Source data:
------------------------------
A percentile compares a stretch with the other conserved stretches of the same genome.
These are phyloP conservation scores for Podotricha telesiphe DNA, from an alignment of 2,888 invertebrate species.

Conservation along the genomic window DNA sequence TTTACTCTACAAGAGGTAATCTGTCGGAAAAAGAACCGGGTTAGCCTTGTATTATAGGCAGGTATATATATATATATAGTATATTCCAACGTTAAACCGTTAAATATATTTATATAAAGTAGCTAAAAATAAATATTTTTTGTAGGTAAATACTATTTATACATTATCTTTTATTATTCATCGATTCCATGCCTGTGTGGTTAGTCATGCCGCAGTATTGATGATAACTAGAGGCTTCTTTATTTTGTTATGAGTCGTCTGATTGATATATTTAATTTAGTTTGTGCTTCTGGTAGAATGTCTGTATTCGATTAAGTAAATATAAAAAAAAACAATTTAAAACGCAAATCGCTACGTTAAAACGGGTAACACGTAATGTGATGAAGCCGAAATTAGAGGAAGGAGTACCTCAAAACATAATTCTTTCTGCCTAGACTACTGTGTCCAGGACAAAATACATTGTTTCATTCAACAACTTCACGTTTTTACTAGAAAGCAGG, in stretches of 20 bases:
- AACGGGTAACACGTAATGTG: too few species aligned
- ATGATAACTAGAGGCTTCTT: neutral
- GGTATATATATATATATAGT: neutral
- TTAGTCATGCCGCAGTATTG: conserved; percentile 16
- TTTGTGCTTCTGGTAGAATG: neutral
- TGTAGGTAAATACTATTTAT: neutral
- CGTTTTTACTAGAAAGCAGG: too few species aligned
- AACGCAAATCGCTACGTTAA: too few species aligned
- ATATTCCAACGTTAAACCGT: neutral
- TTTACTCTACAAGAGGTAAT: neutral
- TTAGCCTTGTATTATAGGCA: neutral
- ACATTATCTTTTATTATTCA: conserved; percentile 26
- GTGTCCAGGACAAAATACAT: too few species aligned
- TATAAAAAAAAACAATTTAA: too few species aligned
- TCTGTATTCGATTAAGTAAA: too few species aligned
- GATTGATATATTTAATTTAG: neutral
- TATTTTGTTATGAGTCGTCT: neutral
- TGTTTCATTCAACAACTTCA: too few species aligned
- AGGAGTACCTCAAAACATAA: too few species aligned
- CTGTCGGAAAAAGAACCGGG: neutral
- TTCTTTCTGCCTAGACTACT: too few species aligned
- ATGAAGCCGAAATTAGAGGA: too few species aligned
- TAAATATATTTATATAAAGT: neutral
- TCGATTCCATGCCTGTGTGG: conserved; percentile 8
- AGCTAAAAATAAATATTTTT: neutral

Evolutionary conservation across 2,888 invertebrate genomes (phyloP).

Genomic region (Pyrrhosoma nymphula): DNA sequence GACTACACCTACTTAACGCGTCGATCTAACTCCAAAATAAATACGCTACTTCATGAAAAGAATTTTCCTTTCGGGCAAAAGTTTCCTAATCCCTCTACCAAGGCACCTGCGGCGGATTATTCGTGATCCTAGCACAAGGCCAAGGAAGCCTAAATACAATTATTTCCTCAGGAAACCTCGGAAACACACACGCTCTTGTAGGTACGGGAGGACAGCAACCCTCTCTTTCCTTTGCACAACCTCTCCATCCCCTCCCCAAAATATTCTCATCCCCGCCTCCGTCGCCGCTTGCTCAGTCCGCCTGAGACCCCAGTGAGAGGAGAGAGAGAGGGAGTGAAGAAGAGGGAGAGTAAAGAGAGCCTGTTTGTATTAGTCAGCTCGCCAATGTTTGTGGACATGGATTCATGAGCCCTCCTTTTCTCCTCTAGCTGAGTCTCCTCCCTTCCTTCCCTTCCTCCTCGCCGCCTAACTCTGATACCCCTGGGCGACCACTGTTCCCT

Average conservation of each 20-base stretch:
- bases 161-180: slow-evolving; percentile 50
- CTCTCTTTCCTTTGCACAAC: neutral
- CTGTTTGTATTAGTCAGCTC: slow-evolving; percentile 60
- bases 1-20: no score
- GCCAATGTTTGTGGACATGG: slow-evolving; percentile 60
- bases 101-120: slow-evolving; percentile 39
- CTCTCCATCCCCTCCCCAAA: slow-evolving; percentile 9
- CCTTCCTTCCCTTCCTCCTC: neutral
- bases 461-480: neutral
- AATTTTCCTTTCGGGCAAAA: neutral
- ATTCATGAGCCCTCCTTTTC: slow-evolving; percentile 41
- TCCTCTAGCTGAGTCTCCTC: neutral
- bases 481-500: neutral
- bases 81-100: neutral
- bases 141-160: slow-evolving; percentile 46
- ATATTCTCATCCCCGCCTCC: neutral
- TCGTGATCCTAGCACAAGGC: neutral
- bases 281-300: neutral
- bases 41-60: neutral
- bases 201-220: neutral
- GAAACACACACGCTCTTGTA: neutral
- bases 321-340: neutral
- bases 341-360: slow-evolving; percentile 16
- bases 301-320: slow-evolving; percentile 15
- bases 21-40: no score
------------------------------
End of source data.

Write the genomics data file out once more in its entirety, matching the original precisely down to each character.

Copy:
A percentile compares a stretch with the other conserved stretches of the same genome.
These are phyloP conservation scores for Podotricha telesiphe DNA, from an alignment of 2,888 invertebrate species.

Conservation along the genomic window DNA sequence TTTACTCTACAAGAGGTAATCTGTCGGAAAAAGAACCGGGTTAGCCTTGTATTATAGGCAGGTATATATATATATATAGTATATTCCAACGTTAAACCGTTAAATATATTTATATAAAGTAGCTAAAAATAAATATTTTTTGTAGGTAAATACTATTTATACATTATCTTTTATTATTCATCGATTCCATGCCTGTGTGGTTAGTCATGCCGCAGTATTGATGATAACTAGAGGCTTCTTTATTTTGTTATGAGTCGTCTGATTGATATATTTAATTTAGTTTGTGCTTCTGGTAGAATGTCTGTATTCGATTAAGTAAATATAAAAAAAAACAATTTAAAACGCAAATCGCTACGTTAAAACGGGTAACACGTAATGTGATGAAGCCGAAATTAGAGGAAGGAGTACCTCAAAACATAATTCTTTCTGCCTAGACTACTGTGTCCAGGACAAAATACATTGTTTCATTCAACAACTTCACGTTTTTACTAGAAAGCAGG, in stretches of 20 bases:
- AACGGGTAACACGTAATGTG: too few species aligned
- ATGATAACTAGAGGCTTCTT: neutral
- GGTATATATATATATATAGT: neutral
- TTAGTCATGCCGCAGTATTG: conserved; percentile 16
- TTTGTGCTTCTGGTAGAATG: neutral
- TGTAGGTAAATACTATTTAT: neutral
- CGTTTTTACTAGAAAGCAGG: too few species aligned
- AACGCAAATCGCTACGTTAA: too few species aligned
- ATATTCCAACGTTAAACCGT: neutral
- TTTACTCTACAAGAGGTAAT: neutral
- TTAGCCTTGTATTATAGGCA: neutral
- ACATTATCTTTTATTATTCA: conserved; percentile 26
- GTGTCCAGGACAAAATACAT: too few species aligned
- TATAAAAAAAAACAATTTAA: too few species aligned
- TCTGTATTCGATTAAGTAAA: too few species aligned
- GATTGATATATTTAATTTAG: neutral
- TATTTTGTTATGAGTCGTCT: neutral
- TGTTTCATTCAACAACTTCA: too few species aligned
- AGGAGTACCTCAAAACATAA: too few species aligned
- CTGTCGGAAAAAGAACCGGG: neutral
- TTCTTTCTGCCTAGACTACT: too few species aligned
- ATGAAGCCGAAATTAGAGGA: too few species aligned
- TAAATATATTTATATAAAGT: neutral
- TCGATTCCATGCCTGTGTGG: conserved; percentile 8
- AGCTAAAAATAAATATTTTT: neutral

Evolutionary conservation across 2,888 invertebrate genomes (phyloP).

Genomic region (Pyrrhosoma nymphula): DNA sequence GACTACACCTACTTAACGCGTCGATCTAACTCCAAAATAAATACGCTACTTCATGAAAAGAATTTTCCTTTCGGGCAAAAGTTTCCTAATCCCTCTACCAAGGCACCTGCGGCGGATTATTCGTGATCCTAGCACAAGGCCAAGGAAGCCTAAATACAATTATTTCCTCAGGAAACCTCGGAAACACACACGCTCTTGTAGGTACGGGAGGACAGCAACCCTCTCTTTCCTTTGCACAACCTCTCCATCCCCTCCCCAAAATATTCTCATCCCCGCCTCCGTCGCCGCTTGCTCAGTCCGCCTGAGACCCCAGTGAGAGGAGAGAGAGAGGGAGTGAAGAAGAGGGAGAGTAAAGAGAGCCTGTTTGTATTAGTCAGCTCGCCAATGTTTGTGGACATGGATTCATGAGCCCTCCTTTTCTCCTCTAGCTGAGTCTCCTCCCTTCCTTCCCTTCCTCCTCGCCGCCTAACTCTGATACCCCTGGGCGACCACTGTTCCCT

Average conservation of each 20-base stretch:
- bases 161-180: slow-evolving; percentile 50
- CTCTCTTTCCTTTGCACAAC: neutral
- CTGTTTGTATTAGTCAGCTC: slow-evolving; percentile 60
- bases 1-20: no score
- GCCAATGTTTGTGGACATGG: slow-evolving; percentile 60
- bases 101-120: slow-evolving; percentile 39
- CTCTCCATCCCCTCCCCAAA: slow-evolving; percentile 9
- CCTTCCTTCCCTTCCTCCTC: neutral
- bases 461-480: neutral
- AATTTTCCTTTCGGGCAAAA: neutral
- ATTCATGAGCCCTCCTTTTC: slow-evolving; percentile 41
- TCCTCTAGCTGAGTCTCCTC: neutral
- bases 481-500: neutral
- bases 81-100: neutral
- bases 141-160: slow-evolving; percentile 46
- ATATTCTCATCCCCGCCTCC: neutral
- TCGTGATCCTAGCACAAGGC: neutral
- bases 281-300: neutral
- bases 41-60: neutral
- bases 201-220: neutral
- GAAACACACACGCTCTTGTA: neutral
- bases 321-340: neutral
- bases 341-360: slow-evolving; percentile 16
- bases 301-320: slow-evolving; percentile 15
- bases 21-40: no score